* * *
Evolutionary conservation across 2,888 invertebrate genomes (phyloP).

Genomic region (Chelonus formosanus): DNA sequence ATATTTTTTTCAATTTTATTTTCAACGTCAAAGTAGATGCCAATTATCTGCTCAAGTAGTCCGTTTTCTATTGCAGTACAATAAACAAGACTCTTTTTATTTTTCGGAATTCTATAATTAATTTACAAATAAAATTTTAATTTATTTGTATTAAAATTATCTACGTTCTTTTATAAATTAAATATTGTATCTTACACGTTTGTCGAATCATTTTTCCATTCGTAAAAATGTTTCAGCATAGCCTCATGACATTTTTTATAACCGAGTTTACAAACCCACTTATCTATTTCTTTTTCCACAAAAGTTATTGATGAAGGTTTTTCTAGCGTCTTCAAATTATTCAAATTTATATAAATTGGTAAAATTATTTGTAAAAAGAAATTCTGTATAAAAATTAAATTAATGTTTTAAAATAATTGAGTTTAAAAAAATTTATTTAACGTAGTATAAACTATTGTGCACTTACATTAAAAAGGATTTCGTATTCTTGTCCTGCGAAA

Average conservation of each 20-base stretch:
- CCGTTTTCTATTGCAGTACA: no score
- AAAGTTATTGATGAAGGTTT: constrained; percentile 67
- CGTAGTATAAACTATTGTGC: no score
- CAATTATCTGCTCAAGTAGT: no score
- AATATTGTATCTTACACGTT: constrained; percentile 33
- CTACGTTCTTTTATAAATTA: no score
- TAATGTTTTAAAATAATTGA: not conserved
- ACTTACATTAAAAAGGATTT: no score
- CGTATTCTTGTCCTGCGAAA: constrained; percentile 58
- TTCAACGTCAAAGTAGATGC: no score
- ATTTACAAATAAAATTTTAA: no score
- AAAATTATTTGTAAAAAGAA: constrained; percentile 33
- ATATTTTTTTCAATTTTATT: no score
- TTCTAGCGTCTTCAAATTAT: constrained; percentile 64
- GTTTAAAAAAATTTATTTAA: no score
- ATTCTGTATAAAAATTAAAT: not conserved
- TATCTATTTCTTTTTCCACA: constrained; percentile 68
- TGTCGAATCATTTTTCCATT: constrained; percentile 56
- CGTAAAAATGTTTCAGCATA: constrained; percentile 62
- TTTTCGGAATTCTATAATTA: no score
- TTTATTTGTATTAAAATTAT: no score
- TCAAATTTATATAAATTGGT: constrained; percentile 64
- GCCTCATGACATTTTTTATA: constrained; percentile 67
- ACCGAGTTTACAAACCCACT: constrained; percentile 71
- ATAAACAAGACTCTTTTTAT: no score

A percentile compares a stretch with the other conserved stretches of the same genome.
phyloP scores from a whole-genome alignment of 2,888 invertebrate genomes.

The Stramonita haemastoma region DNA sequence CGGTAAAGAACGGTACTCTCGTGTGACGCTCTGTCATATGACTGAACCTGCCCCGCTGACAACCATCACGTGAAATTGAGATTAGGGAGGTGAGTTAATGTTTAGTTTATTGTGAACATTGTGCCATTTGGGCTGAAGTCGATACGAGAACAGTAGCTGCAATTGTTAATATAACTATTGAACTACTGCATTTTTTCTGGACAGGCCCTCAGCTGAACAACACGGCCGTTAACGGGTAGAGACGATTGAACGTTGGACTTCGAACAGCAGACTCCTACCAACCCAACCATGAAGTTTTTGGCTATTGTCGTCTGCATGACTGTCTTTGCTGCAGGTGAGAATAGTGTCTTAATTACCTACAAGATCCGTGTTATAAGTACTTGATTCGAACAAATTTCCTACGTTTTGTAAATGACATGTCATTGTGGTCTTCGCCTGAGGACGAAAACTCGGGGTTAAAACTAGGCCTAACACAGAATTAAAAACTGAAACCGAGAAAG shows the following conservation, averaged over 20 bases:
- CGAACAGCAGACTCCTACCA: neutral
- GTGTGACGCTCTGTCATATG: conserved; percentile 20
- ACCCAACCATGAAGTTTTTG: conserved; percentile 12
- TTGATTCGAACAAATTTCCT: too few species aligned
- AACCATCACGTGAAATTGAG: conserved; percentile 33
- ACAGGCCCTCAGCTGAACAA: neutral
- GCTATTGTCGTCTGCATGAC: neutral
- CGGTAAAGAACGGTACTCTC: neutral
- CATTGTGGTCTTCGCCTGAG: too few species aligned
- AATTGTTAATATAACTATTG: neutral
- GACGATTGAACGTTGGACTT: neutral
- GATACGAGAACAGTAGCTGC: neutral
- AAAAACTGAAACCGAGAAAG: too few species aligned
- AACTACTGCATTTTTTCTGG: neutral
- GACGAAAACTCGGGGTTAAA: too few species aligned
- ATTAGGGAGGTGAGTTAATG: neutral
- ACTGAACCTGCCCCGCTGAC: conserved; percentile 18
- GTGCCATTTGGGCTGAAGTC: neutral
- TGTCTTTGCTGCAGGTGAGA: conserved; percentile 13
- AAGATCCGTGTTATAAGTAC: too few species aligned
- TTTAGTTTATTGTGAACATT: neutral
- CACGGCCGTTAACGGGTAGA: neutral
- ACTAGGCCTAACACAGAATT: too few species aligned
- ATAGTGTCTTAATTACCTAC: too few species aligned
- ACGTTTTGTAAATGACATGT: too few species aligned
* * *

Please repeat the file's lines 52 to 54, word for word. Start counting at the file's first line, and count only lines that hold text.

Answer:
- TTTAGTTTATTGTGAACATT: neutral
- CACGGCCGTTAACGGGTAGA: neutral
- ACTAGGCCTAACACAGAATT: too few species aligned